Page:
The Hartford Reports $101M Q2 Loss for Debt Payoff

August 2, 2012

The Hartford Financial Services Group Inc. reported a $101 million second-quarter net loss Wednesday, a consequence of paying off a huge debt to Allianz SE.

Retiring the debt is part of the insurer’s continuing effort to refocus its priorities on insurance underwriting. As part of that plan, it said Tuesday that it is selling its securities brokerage Woodbury Financial Services to American International Group Inc.

The insurer said its loss for the April-through-June period amounted to 26 cents per share and compared with net income of $33 million, or 5 cents per share, a year earlier.

The quarter was dominated by a $587 million loss for retiring the debt. Results also included a $77 million loss from discontinued operations due to the sale of Federal Trust Corp.

The insurer said its operating earnings rose to $119 million, or 23 cents per share, from $14 million, or a penny per share, last year. That was well below analysts’ average estimate of 44 cents per share, according to FactSet.

The Hartford completed purchasing back the Allianz debt in April for $2.43 billion, a move it said it made in the interest of more financial flexibility and to save about $45 million annually in interest payments.

The debt and warrants were issued to the German insurer in October 2008, during the depths of the financial crisis. Hartford had said then that Allianz’s $2.5 billion investment would help it strengthen its capital position.

Chairman and CEO Liam McGee said the company is on plan in its effort to focus more on property and casualty insurance, group benefits and mutual funds businesses. He said second-quarter results benefited from the pricing and underwriting actions the company initiated last year in property and casualty and group benefits.

Catastrophe losses for the quarter totaled $189 million, down sharply from a year ago when it was hit hard by storm losses and increased litigation costs related to old asbestos lawsuits.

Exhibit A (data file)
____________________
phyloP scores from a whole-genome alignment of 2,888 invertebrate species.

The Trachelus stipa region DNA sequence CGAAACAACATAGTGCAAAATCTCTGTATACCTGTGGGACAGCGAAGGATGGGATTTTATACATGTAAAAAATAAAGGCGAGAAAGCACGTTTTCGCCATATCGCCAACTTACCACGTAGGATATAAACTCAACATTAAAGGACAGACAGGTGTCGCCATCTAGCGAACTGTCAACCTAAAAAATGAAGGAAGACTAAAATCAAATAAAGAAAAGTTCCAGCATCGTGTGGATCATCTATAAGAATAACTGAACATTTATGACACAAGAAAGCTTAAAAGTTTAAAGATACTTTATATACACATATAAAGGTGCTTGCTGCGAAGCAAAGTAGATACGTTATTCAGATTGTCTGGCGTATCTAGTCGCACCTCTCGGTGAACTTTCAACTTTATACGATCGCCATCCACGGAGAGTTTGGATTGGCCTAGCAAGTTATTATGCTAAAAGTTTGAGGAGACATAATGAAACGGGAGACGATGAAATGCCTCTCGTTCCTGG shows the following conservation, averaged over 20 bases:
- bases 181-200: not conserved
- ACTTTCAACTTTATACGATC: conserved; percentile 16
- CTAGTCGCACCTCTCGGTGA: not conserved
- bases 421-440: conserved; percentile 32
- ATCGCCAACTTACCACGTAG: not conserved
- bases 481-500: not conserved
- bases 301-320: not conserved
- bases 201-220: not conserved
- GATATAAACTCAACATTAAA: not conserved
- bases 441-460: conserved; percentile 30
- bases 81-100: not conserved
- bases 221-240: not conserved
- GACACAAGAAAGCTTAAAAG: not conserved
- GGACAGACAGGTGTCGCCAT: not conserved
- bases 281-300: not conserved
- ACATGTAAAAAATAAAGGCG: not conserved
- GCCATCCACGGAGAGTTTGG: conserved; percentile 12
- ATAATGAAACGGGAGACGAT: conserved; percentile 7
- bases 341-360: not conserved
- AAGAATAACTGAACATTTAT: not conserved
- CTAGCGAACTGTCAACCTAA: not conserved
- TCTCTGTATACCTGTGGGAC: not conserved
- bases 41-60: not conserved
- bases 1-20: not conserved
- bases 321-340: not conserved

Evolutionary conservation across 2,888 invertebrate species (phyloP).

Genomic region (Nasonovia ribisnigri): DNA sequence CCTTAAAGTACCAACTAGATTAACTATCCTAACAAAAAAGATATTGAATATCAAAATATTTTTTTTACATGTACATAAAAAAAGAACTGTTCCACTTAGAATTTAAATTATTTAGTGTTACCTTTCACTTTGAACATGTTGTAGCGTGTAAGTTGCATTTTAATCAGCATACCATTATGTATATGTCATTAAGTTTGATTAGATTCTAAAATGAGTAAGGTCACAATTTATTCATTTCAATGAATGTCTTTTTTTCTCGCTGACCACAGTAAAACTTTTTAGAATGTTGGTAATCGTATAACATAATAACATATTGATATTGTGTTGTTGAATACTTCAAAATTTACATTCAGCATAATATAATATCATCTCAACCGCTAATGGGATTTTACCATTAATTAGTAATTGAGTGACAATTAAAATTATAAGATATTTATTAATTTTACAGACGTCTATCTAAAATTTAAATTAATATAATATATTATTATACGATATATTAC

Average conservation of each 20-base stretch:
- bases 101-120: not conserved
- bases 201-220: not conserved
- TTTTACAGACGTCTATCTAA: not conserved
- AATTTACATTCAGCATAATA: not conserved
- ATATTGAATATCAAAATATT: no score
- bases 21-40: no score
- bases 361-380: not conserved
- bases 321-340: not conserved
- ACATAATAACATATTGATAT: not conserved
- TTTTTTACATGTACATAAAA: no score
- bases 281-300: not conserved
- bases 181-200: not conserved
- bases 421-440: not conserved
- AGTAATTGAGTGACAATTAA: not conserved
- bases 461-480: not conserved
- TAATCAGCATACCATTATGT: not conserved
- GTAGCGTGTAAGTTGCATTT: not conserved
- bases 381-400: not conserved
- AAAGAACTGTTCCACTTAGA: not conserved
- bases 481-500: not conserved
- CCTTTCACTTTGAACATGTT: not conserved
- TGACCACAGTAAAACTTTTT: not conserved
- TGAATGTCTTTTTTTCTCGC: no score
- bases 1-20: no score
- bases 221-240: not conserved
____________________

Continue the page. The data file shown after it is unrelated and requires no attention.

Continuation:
[The Hartford said net income for its Commercial Markets — which include P/C Commercial and Group Benefits units — rose 16 percent to $184 million in the second quarter from $159 million reported during the same period one year ago. The P/C Commercial net income was $149 million, up from $118 million posted during the prior-year period.

The P/C Commercial written premiums grew 1 percent to $1.516 billion due to higher pricing across all business lines, offset by slightly lower retention and new business premiums. The P/C Commercial combined ratio for the second quarter was 100.5 percent, improving from 106.2 percent one year ago.

The company said P/C Commercial continued to benefit from strong renewal written pricing trends in all business lines. Small Commercial and Middle Market renewal written pricing increases averaged 7 percent, consistent with the first quarter of 2012. Middle Market pricing increased 10 percent, while Middle Market workers’ compensation renewal pricing increased 16 percent in the quarter.

Retention remained strong at 82 percent in Small Commercial, a slight decline from 83 percent in the second quarter of 2011. Middle Market retention was down to 73 percent compared with 79 percent in the prior year period, reflecting the impact of the company’s pricing actions on its renewal book of business.

Consumer Markets had a net loss of $50 million for the second quarter of 2012 compared with a net loss of $172 million a year earlier. The Consumer Markets combined ratio for the quarter was 112.6 percent, improving from 121.1 percent one year ago.

In the 2012 second quarter, Consumer Markets written premiums were $950 million, down 2 percent compared to a year earlier. However, new auto and homeowners written premium rose 17 percent, helped by strong production in AARP Direct and AARP Agency.

Net investment income, excluding trading securities, declined 1 percent to $1.097 billion, before tax, in the second quarter of 2012 compared with the second quarter of 2011 due to a slight decrease in the annualized investment yield earned on fixed maturities that was partially offset by higher investment income from an increased balance in higher yielding mortgage loans.]

Was this article valuable?

Here are more articles you may enjoy.